The holidays are fast approaching and I am worried that Mike will get the best of me and my friendly face will disappear. So I need some advice on how to handle a P.I.T.A barely there father who gets pissed at me because his daughter does not know him? Thanks! 1209-11

I’m afraid you won’t like my answer one bit.     By your own admission, Mike has made the effort to travel from two states away to be there for important milestones in Sally’s life.  We can deduce from your story that Mike is not persona non grata or some nefarious influence but is being invited into Sally’s mother and grandparents’ home to participate in his daughter’s life.  The fact that you mention there will be future functions where Mike, Sally and Barb will be in attendance indicates that Barb and her parents are extending invitations to Mike and apparently will continue to do so for the foreseeable future.

You further mention that everyone in the family is “on their best behavior”.  Everyone but you, it appears.  You are the one who initiates the conflict.  When Barb’s dad asked who would cut the cake, and Mike stepped up to take on that task and Barb’s dad delegates that task to him.  Mike declines your offer of help yet you can’t help interfering with criticism on how he is cutting and serving the cake.   Neither the host or hostess appears to have a problem with how Mike is executing this so why would you think you had the authority to assume oversight as if you were the host of this party?   If you don’t want Mike’s fingers touching your cake, simply wait til he’s done cutting the majority of the cake and cut your own piece later or decline to eat any.   A piece of cake isn’t worth the angst you created.    And Barb’s parents’ giggles may have been nervous titters one does when confronted with a comment that was quite inappropriate.    You appear to have been contributing to the tension in the party.

When Sally refused to go to Mike, you should have kindly told him that this is a common phase in small children to have stranger anxiety and then worked to encourage Sally to get  more comfortable with Mike.   I view it as a positive that Mike was upset that his daughter did not want to come to him.   I don’t view it as positive that you seem to relish this.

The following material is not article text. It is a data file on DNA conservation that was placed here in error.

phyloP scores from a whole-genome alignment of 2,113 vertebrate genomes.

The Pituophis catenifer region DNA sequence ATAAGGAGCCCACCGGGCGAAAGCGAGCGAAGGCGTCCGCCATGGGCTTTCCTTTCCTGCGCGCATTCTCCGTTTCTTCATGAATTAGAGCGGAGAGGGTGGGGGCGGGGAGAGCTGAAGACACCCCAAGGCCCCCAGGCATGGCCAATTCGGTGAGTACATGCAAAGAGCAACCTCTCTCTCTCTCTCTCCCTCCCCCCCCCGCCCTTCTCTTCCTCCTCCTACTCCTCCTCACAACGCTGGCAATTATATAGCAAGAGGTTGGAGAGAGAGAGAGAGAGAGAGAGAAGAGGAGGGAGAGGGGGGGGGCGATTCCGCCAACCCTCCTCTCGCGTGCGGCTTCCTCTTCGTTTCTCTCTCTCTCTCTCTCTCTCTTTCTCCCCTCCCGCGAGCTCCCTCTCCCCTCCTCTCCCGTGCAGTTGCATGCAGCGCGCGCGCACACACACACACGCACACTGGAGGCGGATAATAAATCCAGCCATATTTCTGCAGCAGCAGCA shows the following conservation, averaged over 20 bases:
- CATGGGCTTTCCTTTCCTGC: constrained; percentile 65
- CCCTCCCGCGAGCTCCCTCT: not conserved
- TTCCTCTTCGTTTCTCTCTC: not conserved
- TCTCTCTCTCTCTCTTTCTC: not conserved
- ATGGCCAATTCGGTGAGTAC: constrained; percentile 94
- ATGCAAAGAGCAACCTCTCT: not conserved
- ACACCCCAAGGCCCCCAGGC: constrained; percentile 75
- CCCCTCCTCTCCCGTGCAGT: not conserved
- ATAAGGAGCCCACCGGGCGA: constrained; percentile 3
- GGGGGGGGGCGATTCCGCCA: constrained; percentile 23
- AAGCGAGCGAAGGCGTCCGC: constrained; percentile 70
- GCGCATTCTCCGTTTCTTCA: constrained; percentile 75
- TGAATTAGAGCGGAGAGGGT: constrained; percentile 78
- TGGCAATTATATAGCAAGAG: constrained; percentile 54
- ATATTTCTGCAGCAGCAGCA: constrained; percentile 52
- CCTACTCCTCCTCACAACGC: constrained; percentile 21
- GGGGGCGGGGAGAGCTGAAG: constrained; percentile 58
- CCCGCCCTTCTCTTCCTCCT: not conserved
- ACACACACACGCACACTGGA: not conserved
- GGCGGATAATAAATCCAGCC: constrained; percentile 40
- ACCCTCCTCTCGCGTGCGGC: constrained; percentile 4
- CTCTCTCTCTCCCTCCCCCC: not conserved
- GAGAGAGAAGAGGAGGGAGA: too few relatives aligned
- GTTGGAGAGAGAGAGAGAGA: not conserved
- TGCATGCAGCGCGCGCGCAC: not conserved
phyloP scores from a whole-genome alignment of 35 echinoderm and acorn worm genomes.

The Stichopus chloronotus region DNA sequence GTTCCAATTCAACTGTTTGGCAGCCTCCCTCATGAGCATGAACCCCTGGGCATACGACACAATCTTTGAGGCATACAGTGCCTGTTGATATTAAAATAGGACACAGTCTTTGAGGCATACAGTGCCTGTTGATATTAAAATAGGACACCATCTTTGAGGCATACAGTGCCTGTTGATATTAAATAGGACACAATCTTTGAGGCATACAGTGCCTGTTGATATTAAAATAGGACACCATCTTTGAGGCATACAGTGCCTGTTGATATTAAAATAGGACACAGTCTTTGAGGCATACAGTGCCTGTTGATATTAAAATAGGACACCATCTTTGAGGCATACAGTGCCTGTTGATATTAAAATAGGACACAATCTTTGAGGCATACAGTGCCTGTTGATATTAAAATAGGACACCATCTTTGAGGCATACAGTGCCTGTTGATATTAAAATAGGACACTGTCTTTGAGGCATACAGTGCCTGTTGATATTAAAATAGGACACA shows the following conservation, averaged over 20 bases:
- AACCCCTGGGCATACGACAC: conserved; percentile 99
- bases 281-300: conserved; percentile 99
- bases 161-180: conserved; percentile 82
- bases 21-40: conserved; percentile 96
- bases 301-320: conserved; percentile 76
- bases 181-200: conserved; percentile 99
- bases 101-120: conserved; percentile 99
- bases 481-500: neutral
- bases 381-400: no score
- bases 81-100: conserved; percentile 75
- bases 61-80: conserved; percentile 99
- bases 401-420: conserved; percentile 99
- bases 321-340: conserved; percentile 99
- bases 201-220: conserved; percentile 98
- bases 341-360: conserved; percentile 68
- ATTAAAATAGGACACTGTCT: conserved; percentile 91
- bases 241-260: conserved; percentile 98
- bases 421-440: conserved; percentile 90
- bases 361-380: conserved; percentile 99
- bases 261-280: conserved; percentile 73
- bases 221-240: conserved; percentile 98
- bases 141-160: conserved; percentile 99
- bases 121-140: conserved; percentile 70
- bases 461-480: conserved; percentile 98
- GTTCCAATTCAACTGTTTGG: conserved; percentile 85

If you love Sally, you will do nothing whatsoever to undermine her relationship with her father.   She will need her father and you are not her father.   You should have a common goal with Mike, Barb and Barb’s parents to pursue what is in the best interests of Sally.  Being contentious with Mike in Barb’s parents’ home is not in Sally’s best interests since it has the potential effect of discouraging Mike from attending future events in which it is quite likely you will also be invited.   If you love Sally, you will not only not undermine her relationship with her father but should be encouraging it as best you can.


Comments on this entry are closed.

  • Jennifer December 20, 2011, 12:39 pm

    I think what we’re articulating about the relationship being overboard is that it interferes with another relationship.

    I’ll give you an example – I have a best friend since we were toddlers. I may disagree with some of her dating choicess, but it is NOT my place to say anything. Unless a relationship is abusive or hurtful, you as a friend/parent/spouse don’t get to say how someone else’s friendships or relationships with family go. So if Barb decides to date Mike again, you really can’t say anything (unless there is abuse involved). My husband may have a buddy I don’t like or vice versa, but I don’t control my husband and vice versa (I like all my husband’s friends so this hasn’t been an issue). I may prefer my hypothetical kid play with Suzy at school rather than Bobby, but unless Bobby is dangerous or a bad influence, I can’t pick my kid’s friends.